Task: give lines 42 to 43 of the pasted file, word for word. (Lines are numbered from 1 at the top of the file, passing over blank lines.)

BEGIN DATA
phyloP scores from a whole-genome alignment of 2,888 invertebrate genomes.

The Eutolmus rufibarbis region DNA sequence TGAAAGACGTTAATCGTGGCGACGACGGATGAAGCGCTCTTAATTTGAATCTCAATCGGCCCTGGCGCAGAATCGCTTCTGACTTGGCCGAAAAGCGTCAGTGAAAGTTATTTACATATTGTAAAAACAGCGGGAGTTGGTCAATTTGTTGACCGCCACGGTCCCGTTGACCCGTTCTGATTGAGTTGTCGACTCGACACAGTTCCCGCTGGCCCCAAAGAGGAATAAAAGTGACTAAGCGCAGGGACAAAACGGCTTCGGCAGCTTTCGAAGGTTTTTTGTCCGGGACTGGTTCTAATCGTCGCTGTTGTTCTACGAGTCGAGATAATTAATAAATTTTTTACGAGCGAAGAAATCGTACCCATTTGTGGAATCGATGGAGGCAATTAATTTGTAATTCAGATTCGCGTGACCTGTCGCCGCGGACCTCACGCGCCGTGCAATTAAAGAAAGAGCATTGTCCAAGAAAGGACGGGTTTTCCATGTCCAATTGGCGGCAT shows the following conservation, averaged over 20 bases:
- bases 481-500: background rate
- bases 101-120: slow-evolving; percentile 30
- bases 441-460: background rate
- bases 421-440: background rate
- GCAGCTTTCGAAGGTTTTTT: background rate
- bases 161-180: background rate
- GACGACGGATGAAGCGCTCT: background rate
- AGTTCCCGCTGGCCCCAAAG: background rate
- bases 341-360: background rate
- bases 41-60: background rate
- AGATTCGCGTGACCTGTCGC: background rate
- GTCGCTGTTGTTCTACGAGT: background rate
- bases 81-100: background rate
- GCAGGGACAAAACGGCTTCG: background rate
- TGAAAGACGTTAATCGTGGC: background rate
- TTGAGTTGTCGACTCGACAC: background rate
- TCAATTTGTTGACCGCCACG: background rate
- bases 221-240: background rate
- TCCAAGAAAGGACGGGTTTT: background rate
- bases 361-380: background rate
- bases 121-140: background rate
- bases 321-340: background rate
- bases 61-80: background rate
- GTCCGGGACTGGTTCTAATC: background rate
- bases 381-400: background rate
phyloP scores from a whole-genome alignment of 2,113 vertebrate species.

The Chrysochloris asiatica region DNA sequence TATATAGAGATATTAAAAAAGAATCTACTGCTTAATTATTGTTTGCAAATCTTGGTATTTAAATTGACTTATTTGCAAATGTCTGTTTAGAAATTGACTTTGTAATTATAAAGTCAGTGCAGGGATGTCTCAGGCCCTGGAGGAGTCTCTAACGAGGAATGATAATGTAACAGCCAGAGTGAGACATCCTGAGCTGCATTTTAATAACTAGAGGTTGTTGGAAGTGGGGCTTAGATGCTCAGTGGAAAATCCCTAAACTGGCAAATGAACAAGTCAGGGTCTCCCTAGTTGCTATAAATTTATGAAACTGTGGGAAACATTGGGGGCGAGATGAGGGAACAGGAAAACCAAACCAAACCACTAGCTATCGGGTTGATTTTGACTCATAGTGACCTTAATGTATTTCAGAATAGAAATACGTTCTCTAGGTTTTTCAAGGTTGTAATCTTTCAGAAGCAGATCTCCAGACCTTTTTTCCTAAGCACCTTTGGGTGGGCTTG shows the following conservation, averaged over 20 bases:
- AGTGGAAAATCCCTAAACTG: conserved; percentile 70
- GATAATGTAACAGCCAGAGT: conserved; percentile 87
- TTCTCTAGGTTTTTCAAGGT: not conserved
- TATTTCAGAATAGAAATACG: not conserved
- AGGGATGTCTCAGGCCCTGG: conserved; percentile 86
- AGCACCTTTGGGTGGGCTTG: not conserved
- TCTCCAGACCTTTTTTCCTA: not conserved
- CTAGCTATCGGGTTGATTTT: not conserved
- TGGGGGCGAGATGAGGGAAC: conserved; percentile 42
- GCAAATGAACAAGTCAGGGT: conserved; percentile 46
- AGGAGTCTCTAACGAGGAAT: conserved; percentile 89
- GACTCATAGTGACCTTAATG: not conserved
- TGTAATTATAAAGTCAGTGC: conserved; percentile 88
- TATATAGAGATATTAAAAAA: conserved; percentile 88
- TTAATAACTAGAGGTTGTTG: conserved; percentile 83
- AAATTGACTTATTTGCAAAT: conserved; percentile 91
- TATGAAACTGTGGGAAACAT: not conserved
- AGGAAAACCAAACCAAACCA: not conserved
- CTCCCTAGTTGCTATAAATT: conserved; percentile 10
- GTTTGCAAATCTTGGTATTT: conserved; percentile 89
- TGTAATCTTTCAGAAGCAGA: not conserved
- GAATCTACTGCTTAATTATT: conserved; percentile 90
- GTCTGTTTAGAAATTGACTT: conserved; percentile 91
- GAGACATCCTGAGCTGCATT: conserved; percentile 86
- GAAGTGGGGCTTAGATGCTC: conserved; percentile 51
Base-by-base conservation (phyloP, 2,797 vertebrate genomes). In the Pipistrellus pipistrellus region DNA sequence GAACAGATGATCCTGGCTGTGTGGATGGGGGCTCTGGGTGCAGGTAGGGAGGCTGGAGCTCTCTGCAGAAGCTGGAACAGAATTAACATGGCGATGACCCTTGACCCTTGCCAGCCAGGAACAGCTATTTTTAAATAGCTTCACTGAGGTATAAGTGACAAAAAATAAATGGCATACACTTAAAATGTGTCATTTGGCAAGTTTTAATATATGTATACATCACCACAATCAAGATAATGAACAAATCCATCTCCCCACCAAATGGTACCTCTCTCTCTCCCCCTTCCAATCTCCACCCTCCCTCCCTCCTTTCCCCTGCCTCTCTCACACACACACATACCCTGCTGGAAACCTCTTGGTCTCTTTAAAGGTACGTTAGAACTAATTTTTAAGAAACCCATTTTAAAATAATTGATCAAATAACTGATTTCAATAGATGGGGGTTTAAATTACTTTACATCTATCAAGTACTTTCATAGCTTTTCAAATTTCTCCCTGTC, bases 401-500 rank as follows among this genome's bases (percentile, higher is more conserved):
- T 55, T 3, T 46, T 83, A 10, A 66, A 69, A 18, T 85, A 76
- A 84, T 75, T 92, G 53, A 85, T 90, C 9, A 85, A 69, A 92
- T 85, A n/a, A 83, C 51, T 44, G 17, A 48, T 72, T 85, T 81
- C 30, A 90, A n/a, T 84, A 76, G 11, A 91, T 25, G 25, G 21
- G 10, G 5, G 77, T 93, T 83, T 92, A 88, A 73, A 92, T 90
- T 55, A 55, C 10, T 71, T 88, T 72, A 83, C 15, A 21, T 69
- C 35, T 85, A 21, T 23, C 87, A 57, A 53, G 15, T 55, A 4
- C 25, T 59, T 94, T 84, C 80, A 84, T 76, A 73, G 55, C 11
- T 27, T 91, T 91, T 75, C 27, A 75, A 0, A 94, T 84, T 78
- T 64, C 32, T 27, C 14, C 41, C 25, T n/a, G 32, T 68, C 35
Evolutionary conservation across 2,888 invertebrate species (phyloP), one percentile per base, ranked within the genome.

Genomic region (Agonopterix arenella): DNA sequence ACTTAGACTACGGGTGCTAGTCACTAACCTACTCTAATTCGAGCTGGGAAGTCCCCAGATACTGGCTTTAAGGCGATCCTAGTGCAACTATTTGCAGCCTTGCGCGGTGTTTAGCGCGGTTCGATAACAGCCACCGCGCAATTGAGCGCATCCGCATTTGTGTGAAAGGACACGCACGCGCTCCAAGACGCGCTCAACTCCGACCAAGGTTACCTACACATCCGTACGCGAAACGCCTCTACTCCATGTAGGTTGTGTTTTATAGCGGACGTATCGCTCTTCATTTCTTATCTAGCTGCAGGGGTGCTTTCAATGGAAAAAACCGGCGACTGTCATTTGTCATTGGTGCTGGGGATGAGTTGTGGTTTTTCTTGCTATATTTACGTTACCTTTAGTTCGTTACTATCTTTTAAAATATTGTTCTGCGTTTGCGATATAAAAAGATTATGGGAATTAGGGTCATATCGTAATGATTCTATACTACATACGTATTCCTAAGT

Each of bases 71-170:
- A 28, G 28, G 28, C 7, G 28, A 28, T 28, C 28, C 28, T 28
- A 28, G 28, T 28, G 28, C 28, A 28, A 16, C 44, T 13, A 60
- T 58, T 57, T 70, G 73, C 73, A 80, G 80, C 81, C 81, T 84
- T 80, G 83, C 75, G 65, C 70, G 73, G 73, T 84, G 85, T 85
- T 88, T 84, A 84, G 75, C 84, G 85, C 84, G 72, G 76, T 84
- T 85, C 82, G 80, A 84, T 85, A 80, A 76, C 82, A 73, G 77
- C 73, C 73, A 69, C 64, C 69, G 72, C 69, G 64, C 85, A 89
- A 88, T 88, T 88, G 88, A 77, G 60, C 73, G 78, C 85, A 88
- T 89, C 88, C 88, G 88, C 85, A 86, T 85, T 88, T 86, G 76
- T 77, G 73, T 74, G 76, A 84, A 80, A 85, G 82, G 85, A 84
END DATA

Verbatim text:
- TGTAATTATAAAGTCAGTGC: conserved; percentile 88
- TATATAGAGATATTAAAAAA: conserved; percentile 88